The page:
The Optics Laboratory
Group of Hans Hallen, Physics Department, North Carolina State University
Physical Optics
Course Objectives:

To develop a physical understanding of the lightmatter
interaction.

To develop skills and insights for calculation of light
propagation in all environments.

To become familiar with terminology, tricks and practice
of optical instrument design.

To understand the principles behind and current practice
of several photonics systems.

To be a knowledgeable user of light, and be able to
explain what you see.
Texts: The course will follow:
Optics, 4th ed. by Eugene Hecht
Other texts:

Introduction to Modern Optics by Fowles

Insight into Optics by Heavens and Ditchburn

Modern Optics by Guenther

Optics, 2nd ed. by Klein and Furtak

Principles of Optics by Born and Wolf

Handbook of Optics by the Optical Society of
America (4 thick volume Set)

Opticks by Newton

Quantum Electronics by Yariv

Absorption and Scattering of Light by Small particles
by Bohren and Huffman

Classical Electromagnetic Radiation by Marion
and Heald
Overview:
The course will provide a thorough coverage of physical optics, starting from Maxwell's equations. Real world applications or current state of the art practices will be used as examples and explored in the homework. After a short introduction, which stresses the E&M basis and prepares for later discussions of multilayer thin film interference, crystal optics and nonlinear optics, we will develop the theory of a general ray tracing algorithm similar to that used in commercial products. Its simplification will result in the matrix methods of paraxial optics and optical instruments. A discussion of apertures, stops, vignetting, and aberrations will supplement our optical instruments examples with design and performance issues. Real crystals are asymmetric. This has significant implications to light propagation. The fundamental physics will be explored to elucidate the observations. A study of several common twobeam interferometers and their applications will follow. Multiple beam interference will lead to the Fabry Perot interferometer and thin film interference. A rigorous treatment of thin film multilayers with examples for antireflection coatings, wavelength selective mirrors, and color separation should be expected. Limitations to their use will be given. Diffraction will be studied as a method to calculate the field from a known source. Several approximation schemes will be used, including that which leads to Fourier optics. A laser cavity example will yield the Gaussian beam and its propagation properties. We will then study Gaussian optics and the other aspects of lasers. Other topics include scattering, spectroscopy, remote sensing, holography and be reviewed before we delve into nonlinear optics. Second harmonic generation and other nonlinear techniques as time permits. Depending upon the interests of the particular class, the amount of time spent in each area can be altered or other topics covered (let me know).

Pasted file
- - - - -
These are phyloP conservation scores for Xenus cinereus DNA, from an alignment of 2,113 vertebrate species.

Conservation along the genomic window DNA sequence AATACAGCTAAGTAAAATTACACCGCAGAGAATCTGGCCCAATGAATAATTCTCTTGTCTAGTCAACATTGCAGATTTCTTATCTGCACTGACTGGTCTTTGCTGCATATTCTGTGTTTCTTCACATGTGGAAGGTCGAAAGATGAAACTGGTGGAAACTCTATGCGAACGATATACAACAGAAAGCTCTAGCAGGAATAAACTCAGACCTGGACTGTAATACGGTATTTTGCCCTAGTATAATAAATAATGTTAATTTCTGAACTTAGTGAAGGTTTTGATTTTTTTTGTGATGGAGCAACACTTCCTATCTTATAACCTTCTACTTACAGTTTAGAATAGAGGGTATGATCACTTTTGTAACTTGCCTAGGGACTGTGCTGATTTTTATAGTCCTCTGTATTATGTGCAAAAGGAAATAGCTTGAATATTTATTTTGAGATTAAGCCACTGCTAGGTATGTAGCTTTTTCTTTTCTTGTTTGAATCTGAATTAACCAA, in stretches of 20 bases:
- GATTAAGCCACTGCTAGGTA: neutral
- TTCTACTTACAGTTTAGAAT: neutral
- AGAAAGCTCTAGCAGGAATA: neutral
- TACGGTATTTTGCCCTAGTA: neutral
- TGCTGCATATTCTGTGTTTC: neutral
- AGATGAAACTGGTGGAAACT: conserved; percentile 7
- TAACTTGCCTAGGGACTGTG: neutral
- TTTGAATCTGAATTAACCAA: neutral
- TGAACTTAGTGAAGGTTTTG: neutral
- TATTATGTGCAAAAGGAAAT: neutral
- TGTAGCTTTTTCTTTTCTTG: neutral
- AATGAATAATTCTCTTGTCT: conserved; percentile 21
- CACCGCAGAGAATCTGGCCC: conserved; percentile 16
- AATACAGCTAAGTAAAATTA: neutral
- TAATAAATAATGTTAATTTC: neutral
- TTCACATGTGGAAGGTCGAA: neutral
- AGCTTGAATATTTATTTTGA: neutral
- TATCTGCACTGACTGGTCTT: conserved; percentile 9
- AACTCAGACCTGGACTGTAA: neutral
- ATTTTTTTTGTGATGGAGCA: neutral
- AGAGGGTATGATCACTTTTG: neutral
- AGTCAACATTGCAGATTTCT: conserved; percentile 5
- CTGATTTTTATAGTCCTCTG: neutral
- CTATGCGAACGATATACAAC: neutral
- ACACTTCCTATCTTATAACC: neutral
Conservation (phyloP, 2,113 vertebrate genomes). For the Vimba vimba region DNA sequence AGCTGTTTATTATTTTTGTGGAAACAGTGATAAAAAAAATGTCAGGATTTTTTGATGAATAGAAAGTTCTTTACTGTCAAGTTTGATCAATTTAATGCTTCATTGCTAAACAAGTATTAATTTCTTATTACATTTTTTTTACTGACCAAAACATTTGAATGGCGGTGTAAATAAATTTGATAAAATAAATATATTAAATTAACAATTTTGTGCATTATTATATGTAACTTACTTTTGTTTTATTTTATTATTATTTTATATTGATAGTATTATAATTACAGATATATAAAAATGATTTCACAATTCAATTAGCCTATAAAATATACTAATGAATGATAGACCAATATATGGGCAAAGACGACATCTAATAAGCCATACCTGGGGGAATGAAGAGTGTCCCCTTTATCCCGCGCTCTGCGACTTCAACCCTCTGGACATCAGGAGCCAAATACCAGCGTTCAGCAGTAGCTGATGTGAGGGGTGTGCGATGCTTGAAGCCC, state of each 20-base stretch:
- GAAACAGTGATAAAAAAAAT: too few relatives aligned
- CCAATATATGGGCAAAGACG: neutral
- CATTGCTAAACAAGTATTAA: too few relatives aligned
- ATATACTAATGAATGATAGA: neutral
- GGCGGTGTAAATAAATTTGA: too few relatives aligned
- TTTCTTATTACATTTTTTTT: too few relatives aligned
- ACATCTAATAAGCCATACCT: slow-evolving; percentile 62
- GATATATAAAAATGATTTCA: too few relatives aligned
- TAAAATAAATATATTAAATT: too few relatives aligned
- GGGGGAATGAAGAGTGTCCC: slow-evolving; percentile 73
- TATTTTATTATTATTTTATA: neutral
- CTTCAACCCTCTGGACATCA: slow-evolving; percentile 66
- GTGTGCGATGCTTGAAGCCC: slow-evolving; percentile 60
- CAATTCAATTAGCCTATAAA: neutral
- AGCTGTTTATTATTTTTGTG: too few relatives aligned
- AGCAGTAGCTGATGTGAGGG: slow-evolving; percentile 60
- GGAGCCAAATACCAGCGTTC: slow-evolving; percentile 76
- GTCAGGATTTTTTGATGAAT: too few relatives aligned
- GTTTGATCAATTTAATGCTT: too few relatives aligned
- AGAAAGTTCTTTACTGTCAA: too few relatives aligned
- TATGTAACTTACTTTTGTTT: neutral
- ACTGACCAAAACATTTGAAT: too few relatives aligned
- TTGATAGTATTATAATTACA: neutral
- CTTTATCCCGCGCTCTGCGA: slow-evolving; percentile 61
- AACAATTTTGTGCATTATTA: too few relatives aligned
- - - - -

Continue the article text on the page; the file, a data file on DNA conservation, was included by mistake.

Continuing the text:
Course outline (section in Hechtâ€™s book):
0. Introduction (3.6)
0_Introduction.pdf
1a_vectorDiffCalc.pdf
1b_coordinates.pdf
1c_Green_Delta_fncs.pdf
1. Maxwell Equations and Light Prop (23)
1_Maxwell1.pdf
1_Maxwell2.pdf
1_Maxwell3.pdf
2. Dipoles and Radiation (3.4)
2_Radiation1.pdf
2a_HertzVectors.pdf
3. Materials & Index
3_Dielectric1.pdf
3_Dielectric2.pdf
3_Dielectric3.pdf
4. Scattering (3)
4_Scattering1.pdf
4_Scattering2.pdf
4_Scattering3.pdf
4_Scattering4.pdf
4a_MieScatt.pdf
5. Reflection & Surface Interaction (34)
5_Reflection1.pdf
5_Reflection2.pdf
5_Reflection3.pdf
5_Reflection4.pdf
5_Reflection5.pdf
6. Geometrical & fiber Optics Intro (5.15.6,8)
6_Geometric1.pdf
6_Geometric2.pdf
6_Geometric3.pdf
6a_Test1Review.pdf
7. Vector Ray Trace
7_RayTrace1.pdf
7_RayTrace2.pdf
8. Matrix Methods (6)
8_MatrixMethods1.pdf
8_MatrixMethods2.pdf
8_MatrixMethods3.pdf
8_MatrixMethods4.pdf
9. Optical Instruments & Related (5.3, 5.7)
9_OptInstruments1.pdf
9_OptInstruments2.pdf
9_OptInstruments3.pdf
10. Abberations and What to do (6.3)
10_Aberrations1.pdf
10_Aberrations2.pdf
11. Polarization, Crystals (8)
11_Polarization1.pdf
11_Polarization2.pdf
11_Polarization3.pdf
12. Interference, Multilayers, Coherence(9,12)
12_Interference1.pdf
12_Interference2.pdf
12_Interference3.pdf
12_Interference4.pdf
13. Diffraction and Gausssian Beams (10,11)
13_Diffraction1.pdf
13_Diffraction2.pdf
13_Diffraction3.pdf
13_Diffraction4.pdf
13_Diffraction5.pdf
14. Lasers Introduction (13.1)
14_Lasers.pdf
15. Spectroscopy
15_Spectroscopy.pdf
16. Holography (13.3)
16_Holography.pdf
17. Nonlinear Optics (13.4)
17_Nonlinear.pdf
18. Wrap up
18_WhatWeDid.pdf
19. Other
vision, color, fluorescence, NSOM, detectors, Lidar, optical computing, optical signal processing, modelocked lasers, optical tweezers, optical cooling, microscopy techniques, medical optics. Topics depend upon class interests, suggestions welcome.
20. Student Presentations